1. Leave Them Alone
This sounds counterintuitive because snail eggs are so small and delicate. But mystery snail eggs don’t need your help.
If they have sufficient space above the waterline and moist conditions, they will hatch after a few weeks without your direct involvement.
Your assistance only matters when the humidity drops dramatically. These creatures require warm and moist conditions. Therefore, you should maintain a healthy distance between a clutch of eggs and artificial lighting.
Admittedly, you don’t control the position of the eggs. The snail will lay the cluster wherever it chooses.
Your only course of action is to remove the clutch from the tank if its proximity to the light is causing the eggs to dry out.
Although, you can also spray the eggs with water to keep them moist. Once you detach a clutch from a hard surface, you can’t re-attach it.
Keep a close eye on the eggs in a community tank. This study (edited by Manabu Sakakibara) found that egg hatching success reduces in the presence of predators.
If the tank has aggressive fish species with a penchant for eating mystery snail eggs, move the clutch to a separate container.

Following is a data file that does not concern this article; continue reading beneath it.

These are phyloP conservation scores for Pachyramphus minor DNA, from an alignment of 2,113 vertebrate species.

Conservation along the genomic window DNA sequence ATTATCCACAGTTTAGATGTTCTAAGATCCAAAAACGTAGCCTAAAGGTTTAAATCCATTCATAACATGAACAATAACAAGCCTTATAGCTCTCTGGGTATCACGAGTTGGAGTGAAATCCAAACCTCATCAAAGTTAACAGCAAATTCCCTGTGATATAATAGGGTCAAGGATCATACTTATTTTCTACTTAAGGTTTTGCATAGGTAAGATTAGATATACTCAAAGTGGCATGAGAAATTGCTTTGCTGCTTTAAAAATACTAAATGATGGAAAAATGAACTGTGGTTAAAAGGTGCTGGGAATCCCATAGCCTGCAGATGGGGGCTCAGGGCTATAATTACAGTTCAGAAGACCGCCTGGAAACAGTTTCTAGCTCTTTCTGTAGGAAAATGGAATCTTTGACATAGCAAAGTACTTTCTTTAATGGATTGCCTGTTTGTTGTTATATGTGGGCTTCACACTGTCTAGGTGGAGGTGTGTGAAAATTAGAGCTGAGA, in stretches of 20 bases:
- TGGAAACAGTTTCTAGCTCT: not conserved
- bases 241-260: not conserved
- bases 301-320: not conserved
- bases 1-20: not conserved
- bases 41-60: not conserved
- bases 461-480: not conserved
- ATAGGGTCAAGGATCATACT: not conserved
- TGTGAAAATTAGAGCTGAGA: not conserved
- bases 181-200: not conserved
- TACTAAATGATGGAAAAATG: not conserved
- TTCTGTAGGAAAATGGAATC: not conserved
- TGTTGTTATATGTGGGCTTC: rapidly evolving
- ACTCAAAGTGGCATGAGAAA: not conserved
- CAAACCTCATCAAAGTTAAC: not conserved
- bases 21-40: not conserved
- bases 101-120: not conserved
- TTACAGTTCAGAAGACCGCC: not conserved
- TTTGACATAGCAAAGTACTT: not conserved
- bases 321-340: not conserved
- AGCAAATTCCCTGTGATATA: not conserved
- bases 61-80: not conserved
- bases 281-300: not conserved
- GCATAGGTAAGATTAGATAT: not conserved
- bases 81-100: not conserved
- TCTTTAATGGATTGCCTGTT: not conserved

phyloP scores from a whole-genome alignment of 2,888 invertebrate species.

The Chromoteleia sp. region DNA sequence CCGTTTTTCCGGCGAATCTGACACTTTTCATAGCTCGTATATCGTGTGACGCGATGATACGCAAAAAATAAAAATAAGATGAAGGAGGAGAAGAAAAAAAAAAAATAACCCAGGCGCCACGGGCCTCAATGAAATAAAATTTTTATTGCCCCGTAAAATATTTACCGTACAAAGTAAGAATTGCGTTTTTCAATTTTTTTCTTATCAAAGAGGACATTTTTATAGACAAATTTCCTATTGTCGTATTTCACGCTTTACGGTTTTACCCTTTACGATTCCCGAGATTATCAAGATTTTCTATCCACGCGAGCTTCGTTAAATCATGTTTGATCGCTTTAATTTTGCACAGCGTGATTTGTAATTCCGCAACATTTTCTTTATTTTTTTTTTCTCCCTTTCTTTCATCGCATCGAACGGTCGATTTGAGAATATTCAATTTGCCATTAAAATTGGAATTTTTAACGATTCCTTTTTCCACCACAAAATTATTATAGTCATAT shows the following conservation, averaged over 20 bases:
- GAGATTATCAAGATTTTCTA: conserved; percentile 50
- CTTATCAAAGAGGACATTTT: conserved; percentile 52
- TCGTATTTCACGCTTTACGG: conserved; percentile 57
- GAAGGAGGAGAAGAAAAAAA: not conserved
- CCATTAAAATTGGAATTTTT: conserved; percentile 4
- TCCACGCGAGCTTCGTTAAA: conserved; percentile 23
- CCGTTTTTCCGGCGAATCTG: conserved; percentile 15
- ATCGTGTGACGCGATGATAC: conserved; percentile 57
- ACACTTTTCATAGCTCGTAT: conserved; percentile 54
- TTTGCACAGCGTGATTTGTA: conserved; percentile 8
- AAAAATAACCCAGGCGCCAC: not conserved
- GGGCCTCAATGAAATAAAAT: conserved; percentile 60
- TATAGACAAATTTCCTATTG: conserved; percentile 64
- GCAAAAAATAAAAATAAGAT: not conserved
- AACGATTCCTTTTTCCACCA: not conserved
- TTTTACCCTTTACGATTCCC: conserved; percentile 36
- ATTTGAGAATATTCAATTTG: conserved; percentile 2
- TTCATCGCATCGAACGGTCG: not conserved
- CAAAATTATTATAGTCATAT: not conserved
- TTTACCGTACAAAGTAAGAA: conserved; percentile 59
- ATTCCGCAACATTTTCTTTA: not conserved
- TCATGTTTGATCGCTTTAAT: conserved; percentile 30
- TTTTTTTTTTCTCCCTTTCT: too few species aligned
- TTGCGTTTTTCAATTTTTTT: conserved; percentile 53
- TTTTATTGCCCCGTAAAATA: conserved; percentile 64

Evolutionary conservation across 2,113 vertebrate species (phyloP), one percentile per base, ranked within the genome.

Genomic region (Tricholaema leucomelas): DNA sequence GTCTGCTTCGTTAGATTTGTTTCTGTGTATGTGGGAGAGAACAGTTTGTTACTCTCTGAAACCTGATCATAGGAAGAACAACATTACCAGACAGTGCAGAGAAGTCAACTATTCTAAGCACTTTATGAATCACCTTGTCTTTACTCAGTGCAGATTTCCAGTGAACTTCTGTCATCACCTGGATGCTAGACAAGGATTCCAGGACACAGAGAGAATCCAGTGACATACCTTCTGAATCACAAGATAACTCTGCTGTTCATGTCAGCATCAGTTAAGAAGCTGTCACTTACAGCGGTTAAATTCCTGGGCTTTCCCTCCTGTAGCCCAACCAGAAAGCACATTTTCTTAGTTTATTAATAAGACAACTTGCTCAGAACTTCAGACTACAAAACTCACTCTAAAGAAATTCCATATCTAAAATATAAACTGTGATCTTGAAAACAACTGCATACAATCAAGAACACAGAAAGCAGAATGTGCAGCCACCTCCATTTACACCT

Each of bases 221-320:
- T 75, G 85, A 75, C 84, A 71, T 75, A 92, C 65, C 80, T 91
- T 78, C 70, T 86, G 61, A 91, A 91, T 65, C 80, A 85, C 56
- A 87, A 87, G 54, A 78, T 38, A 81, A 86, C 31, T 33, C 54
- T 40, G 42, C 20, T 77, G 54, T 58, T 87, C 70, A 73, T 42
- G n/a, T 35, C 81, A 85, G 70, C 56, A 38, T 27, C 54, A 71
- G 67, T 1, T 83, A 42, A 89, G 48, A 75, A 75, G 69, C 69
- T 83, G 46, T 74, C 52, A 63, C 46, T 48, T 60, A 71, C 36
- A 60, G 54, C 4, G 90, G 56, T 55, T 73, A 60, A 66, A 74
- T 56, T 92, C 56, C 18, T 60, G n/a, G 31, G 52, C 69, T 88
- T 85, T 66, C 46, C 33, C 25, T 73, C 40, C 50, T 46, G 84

You can take a similar step if the clutch falls into the water. Eggs that fall in the water are not a lost cause. Yes, the embryos can drown, but only if you allow the clutch to linger underwater.
If you remove the eggs and store them on a damp towel in a container, they will hatch. You don’t have to clean or dry them beforehand.
2. Use A Breeding Trap
If you’ve ever raised brooding fish, you probably have one or two breeding traps on hand. Install the trap above the waterline and place Styrofoam on the water. You can raise the Styrofoam with elastics where necessary.
Then, cover the trap, but don’t forget to look for signs of drying. Some aquarists use a finger to moisten the clutch.
Others are hesitant to handle the eggs with their bare hands because they are well aware of the diseases that snails carry.